• Export Citation
  • Bishop, R.C. & Klein, R.M. 1975 Photo-promotion of anthocyanin synthesis in harvested apples HortScience 10 126 127

  • Blankenship, S.M. & Unrath, C.R. 1988 PAL and ethylene content during maturation of ‘Red’ and ‘Golden Delicious’ apples Phytochemistry 27 1001 1003

    • Search Google Scholar
    • Export Citation
  • Bufler, G. 1986 Ethylene-promoted conversion of 1-aminocyclopropane-1-carboxylic acid to ethylene in peel of apples at various stages of development Plant Physiol. 80 539 543

    • Search Google Scholar
    • Export Citation
  • Burg, S.P. & Burg, E.A. 1962 Role of ethylene in fruit ripening Plant Physiol. 37 179 189

  • Department of Agriculture Western Australia 2000 Pink Lady Minimum International Quality Specifications at Destination, Department of Agriculture Western Australia Perth, Australia (poster)

    • Search Google Scholar
    • Export Citation
  • Faragher, J.D. & Brohier, R.L. 1984 Anthocyanin accumulation in apple skin during ripening: Regulation by ethylene and phenylalanine ammonia-lyase Sci. Hort. 22 89 96

    • Search Google Scholar
    • Export Citation
  • Holden, M. 1965 Chlorophylls 461 488 Goodwin T.W. Chemistry and biochemistry of plant pigments Academic Press London

  • Honda, C., Kotoda, N., Wada, M., Kondo, S., Kobayashi, S., Soejima, J., Zhang, Z., Tsuda, T. & Moriguchi, T. 2002 Anthocyanin biosynthetic genes are coordinately expressed during red coloration in apple skin Plant Physiol. Biochem. 40 955 962

    • Search Google Scholar
    • Export Citation
  • Hunter, R.S. 1975 The measurement of appearance Wiley New York

  • Knee, M. 1972 Anthocyanin, carotenoid and chlorophyll changes in the peel of ‘Cox's Orange Pippin’ apples during ripening on and off the tree J. Expt. Bot. 23 184 196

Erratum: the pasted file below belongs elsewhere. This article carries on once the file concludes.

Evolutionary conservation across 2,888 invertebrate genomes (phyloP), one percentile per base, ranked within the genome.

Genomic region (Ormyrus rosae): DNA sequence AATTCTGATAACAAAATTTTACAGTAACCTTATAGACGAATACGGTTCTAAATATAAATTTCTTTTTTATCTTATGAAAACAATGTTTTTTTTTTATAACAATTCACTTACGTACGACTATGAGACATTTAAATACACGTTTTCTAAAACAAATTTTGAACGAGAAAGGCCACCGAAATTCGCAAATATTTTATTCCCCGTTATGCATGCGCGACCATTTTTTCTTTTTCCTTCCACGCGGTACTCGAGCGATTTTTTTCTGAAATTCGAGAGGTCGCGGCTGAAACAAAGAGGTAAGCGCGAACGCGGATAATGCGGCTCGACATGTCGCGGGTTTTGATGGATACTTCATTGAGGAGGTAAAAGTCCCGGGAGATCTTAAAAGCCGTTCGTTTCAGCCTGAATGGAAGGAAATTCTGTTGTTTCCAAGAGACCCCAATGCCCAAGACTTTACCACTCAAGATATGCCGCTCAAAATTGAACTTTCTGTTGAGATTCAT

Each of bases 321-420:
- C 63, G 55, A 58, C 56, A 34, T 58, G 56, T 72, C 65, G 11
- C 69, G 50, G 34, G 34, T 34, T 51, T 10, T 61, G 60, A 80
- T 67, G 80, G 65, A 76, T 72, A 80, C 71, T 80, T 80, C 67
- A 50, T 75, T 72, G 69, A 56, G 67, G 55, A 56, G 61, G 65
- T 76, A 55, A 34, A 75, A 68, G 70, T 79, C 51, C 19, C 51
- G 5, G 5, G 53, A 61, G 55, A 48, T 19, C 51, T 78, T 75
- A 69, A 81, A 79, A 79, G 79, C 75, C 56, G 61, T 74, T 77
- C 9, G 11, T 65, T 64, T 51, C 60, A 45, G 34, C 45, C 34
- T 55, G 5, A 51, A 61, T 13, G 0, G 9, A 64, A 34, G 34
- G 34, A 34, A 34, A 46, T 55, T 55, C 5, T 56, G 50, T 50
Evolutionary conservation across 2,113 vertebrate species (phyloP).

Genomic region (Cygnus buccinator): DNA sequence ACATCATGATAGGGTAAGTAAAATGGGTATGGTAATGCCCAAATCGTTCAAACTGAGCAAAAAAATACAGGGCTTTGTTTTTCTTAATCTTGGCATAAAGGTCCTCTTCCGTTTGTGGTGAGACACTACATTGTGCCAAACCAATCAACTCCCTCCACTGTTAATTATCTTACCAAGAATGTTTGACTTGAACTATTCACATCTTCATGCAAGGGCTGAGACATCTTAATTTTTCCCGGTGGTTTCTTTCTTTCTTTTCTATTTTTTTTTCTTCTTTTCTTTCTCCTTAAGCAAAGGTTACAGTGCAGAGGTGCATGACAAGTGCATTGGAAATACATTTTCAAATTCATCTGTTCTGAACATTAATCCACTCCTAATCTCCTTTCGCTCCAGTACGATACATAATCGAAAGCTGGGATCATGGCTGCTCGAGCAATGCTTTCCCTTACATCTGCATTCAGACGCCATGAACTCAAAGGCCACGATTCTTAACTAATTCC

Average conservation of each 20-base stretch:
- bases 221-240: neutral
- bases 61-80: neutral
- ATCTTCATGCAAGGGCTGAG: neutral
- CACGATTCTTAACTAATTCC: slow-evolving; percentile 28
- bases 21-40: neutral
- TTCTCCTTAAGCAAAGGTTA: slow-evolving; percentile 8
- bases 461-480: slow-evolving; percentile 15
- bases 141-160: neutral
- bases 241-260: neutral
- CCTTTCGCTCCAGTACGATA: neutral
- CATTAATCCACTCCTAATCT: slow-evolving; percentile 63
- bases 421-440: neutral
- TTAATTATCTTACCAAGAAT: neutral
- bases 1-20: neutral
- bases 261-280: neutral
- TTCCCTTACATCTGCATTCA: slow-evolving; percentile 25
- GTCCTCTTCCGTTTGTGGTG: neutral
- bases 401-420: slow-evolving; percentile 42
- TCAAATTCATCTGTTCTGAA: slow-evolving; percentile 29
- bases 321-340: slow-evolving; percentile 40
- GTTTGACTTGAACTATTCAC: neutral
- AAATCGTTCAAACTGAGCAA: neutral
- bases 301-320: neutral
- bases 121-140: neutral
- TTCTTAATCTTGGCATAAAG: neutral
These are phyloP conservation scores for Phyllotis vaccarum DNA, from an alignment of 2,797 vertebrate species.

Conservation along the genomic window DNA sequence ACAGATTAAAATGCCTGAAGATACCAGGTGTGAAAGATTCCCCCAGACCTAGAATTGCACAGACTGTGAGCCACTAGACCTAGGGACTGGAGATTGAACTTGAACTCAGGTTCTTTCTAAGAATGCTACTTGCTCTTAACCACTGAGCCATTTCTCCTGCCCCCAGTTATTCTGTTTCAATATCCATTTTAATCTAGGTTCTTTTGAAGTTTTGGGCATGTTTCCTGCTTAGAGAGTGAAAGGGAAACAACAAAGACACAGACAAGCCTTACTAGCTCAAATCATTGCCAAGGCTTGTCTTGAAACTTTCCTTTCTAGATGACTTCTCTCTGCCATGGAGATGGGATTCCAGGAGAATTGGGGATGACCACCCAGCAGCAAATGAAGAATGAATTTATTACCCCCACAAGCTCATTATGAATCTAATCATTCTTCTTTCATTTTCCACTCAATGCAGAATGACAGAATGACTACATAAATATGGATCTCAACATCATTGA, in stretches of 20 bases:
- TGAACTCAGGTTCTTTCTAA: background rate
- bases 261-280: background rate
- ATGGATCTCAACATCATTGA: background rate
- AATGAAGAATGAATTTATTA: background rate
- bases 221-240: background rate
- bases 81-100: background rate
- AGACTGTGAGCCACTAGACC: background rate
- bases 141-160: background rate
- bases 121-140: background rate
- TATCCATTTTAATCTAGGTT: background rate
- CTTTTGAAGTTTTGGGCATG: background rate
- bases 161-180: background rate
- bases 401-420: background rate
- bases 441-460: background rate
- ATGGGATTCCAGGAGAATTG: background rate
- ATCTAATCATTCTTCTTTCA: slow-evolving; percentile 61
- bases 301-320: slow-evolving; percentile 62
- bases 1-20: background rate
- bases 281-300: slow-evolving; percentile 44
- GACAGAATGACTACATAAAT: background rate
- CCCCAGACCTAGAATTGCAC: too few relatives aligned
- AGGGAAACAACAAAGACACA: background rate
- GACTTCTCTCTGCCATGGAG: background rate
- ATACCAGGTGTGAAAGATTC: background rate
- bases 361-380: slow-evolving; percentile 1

• Search Google Scholar
    • Export Citation
  • Kondo, S., Uthaibutra, J. & Gemma, H. 1991 Comparison of 1-aminocyclopropane-1-carboxylic acid, abscisic acid and anthocyanin content of some apple cultivars during fruit growth and maturation J. Jpn. Soc. Hort. Sci. 60 505 511

    • Search Google Scholar
    • Export Citation
  • Lancaster, J.E. 1992 Regulation of skin color in apples Crit. Rev. Plant Sci. 10 487 502

  • Lancaster, J.E., Lister, C.E., Reay, P.F. & Triggs, C.M. 1997 Influence of pigment composition on skin color in a wide range of fruit and vegetables J. Amer. Soc. Hort. Sci. 122 594 598

    • Search Google Scholar
    • Export Citation
  • Li, Z., Sugaya, S., Gemma, H. & Iwahori, S. 2002 Flavonoid biosynthesis and accumulation and related enzyme activities in the skin of ‘Fuji’ and ‘Oorin’ apples during their development J. Jpn. Soc. Hort. Sci. 71 317 321

    • Search Google Scholar
    • Export Citation
  • Little, C.R. & Holmes, R.J. 2000 Storage technology for apples and pears Institute for Horticultural Development, Agriculture Victoria, Knoxfield Victoria, Australia

    • Search Google Scholar
    • Export Citation
  • Mackay, A.G., Godley, G., Cripps, J.E.L., Melvin-Carter, E., Paterson, J. & Wood, P. 1994 Pink Lady and Sundowner apples Bul. no. 4285. Department of Agriculture Western Australia Perth, Australia

    • Search Google Scholar
    • Export Citation
  • Mayr, U., Treutter, D., Santos-Buelga, C., Bauer, H. & Feucht, W. 1995 Developmental changes in the phenol concentrations of ‘Golden Delicious’ apple fruits and leaves Phytochemistry 38 1151 1155

    • Search Google Scholar
    • Export Citation
  • McGuire, R.G. 1992 Reporting of objective color measurements HortScience 27 1254 1255

  • Murphey, A.S. & Dilley, D.R. 1988 Anthocyanin biosynthesis and maturity of ‘McIntosh’ apples as influenced by ethylene-releasing compounds J. Amer. Soc. Hort. Sci. 113 718 723

    • Search Google Scholar
    • Export Citation
  • Napolitano, A., Cascone, A., Graziani, G., Ferracane, R., Scalfi, L., Di Vaio, C., Ritieni, A. & Fogliano, V. 2004 Influence of variety and storage on the polyphenol composition of apple flesh J. Agr. Food Chem. 52 6526 6531